People are so worried about what they eat between Christmas and the New Year, but they really should be worried about what they eat between the New Year and Christmas. ~Author Unknown
For many, New Year’s is often about new resolutions and reinventing ourselves, but how many of you have made resolutions that you’ve really stuck to? If you’ve had success with your resolutions, great job! For those of you that haven’t, you are not alone.
Often times our resolutions are drastic and deprive our bodies of what they need, so this year I encourage you forgo the resolution trend and instead focus on making small, gradual changes that will continue into a new lifestyle. To do this, all you have to focus on is staying active, and eating nourishing, whole foods. Follow these simple tips to learn how to incorporate these habits into your daily living.
Set Specific Goals
Start by setting reasonable and attainable goals for your individual needs. The most succesful goals are those that are specific and measurable. An example would be if you want to improve your fitness start by walking 3-4 times per week for 20-30 minutes. Once you have achieved that, evaluate your routine and make improvements based on your results. Increase your exercise level as you can, and make sure to set aside a day to rest and allow your muscles to repair.
If you want to lose weight set a reasonable goal of weight loss over the course of a few months. Healthy weight loss is 1-2 pounds per week, which can be achieved by cutting out roughly 500 calories each day. Seem like a lot? You’d be surprised at what small changes can do! Try switching from whole dairy products to low-fat, choosing lean meat over high fat, limiting alcohol and soda consumption, or switching from regular dressing to light. Small changes can add up to big results.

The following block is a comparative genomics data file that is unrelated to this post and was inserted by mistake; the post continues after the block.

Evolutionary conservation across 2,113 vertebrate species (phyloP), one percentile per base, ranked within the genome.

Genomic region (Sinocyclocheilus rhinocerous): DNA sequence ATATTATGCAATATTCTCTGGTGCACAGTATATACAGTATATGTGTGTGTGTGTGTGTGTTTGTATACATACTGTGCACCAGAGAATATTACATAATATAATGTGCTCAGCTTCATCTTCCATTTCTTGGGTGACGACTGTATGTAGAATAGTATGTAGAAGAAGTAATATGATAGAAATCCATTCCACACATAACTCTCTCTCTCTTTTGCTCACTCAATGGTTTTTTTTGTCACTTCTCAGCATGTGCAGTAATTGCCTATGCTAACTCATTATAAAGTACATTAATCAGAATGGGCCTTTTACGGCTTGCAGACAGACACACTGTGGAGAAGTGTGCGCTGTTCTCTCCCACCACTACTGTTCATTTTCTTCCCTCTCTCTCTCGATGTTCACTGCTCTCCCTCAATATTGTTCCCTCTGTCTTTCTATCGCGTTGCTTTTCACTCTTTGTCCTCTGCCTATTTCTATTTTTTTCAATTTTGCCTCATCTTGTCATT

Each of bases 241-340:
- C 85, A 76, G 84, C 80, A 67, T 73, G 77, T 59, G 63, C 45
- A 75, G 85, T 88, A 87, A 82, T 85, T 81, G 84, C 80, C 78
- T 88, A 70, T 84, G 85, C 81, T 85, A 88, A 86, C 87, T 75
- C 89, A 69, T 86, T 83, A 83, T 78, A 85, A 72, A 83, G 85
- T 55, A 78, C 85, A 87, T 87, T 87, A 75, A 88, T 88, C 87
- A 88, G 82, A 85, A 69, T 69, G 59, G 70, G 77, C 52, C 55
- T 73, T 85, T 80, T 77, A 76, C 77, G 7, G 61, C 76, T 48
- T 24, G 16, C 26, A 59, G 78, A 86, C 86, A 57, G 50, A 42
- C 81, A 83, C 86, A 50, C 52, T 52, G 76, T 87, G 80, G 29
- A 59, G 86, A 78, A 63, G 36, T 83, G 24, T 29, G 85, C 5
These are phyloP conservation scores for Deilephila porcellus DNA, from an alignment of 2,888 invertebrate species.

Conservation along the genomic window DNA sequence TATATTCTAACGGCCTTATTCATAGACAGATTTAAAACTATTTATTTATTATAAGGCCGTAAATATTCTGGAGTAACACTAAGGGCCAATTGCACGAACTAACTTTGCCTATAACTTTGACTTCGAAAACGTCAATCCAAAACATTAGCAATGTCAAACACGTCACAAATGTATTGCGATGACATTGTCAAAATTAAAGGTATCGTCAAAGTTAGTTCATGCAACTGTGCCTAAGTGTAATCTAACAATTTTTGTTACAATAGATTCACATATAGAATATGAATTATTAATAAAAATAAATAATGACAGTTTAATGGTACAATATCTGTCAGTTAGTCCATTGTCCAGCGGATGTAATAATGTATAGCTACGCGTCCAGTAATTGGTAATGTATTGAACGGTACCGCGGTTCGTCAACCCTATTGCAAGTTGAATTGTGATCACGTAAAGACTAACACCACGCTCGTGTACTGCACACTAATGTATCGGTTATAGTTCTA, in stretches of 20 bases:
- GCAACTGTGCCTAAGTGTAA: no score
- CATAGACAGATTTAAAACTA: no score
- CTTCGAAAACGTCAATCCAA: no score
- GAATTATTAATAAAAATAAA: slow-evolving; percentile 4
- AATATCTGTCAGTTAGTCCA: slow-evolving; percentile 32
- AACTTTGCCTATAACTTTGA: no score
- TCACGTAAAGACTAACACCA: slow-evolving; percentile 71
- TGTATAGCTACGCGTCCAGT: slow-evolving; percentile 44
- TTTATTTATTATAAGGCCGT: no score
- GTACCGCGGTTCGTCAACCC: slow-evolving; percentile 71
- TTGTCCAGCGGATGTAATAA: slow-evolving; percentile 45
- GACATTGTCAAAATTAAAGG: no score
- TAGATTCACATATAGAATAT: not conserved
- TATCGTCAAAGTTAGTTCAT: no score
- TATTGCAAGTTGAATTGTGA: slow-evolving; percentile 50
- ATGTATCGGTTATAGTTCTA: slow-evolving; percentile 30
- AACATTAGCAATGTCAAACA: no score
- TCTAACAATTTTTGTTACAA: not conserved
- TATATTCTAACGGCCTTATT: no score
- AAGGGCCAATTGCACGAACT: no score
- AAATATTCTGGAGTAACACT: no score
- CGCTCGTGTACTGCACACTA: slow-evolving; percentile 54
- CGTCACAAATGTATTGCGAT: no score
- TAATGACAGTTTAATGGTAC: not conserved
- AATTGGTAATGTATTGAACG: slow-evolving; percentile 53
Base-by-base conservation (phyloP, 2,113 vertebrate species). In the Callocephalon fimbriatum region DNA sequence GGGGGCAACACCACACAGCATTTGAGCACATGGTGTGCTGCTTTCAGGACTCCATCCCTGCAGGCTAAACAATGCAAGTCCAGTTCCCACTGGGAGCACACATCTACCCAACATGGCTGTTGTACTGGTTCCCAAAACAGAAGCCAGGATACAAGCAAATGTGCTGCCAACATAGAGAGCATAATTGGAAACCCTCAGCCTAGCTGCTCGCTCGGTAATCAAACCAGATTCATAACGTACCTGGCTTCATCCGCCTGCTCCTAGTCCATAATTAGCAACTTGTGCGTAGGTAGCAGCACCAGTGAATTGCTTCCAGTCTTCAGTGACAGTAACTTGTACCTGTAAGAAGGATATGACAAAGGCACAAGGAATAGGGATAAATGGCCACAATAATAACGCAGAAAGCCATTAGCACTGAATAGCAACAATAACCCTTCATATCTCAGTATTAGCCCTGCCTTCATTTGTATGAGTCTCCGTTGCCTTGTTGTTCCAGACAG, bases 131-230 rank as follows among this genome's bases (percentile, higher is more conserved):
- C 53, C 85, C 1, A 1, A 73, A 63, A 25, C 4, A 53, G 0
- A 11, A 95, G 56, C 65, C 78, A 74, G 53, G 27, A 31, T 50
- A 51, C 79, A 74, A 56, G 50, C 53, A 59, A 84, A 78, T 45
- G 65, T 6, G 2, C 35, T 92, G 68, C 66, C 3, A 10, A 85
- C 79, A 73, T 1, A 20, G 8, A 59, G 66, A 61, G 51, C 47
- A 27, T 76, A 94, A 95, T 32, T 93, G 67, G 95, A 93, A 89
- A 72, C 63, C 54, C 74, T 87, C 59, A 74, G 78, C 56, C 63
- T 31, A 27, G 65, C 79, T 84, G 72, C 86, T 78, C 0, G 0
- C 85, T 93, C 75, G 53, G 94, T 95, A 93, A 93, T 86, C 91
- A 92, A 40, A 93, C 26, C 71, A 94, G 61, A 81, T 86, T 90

Eat in Moderation
Many times weight gain over the holidays isn’t caused by what we’re eating but how much. Depriving yourself of your favorites only leaves you wanting more, so instead of cutting things out of your diet completely, learn to eat in moderation. Every food can fit into a balanced diet as long as they are portioned correctly and enjoyed on occasion. When dining out, ask for a take-home box, or when cooking for yourself at home use measuring cups. Check the portion sizes on the nutrition label of your foods, and use this guide as a reference.
- Deck of cards = 1 serving of meat (3 oz cooked, 4 oz raw)
- Tennis ball or average fist = 1 cup
- 4 dice = 1 oz of cheese
- Baseball = medium piece of fruit
- 1 die = 1 tsp
- Computer mouse = 1 small baked potato
- Golf Ball = 2 tbsp of peanut butter
- Packet of dental floss = 1 oz of chocolate
Have Fun with It
Eating right and being fit doesn’t have to be boring! Some of the most delicious foods are also healthy, so experiment with your favorite ingredients to find what works for you. Get excited about living healthfully by picking out a fun & healthy cookbook, taking the family to a farmer’s market, practicing yoga or joining a running group. Finding support through family or other healthy individuals is also a great way to motivate yourself to make the changes you hope to achieve.
Be creative, challenge yourself, find a workout buddy, try a new sport. There are so many things you can do to make healthy living fun and exciting, which will help you stick with your goals. Make 2011 a year to remember with a healthy lifestyle that will last. Have it Your Weigh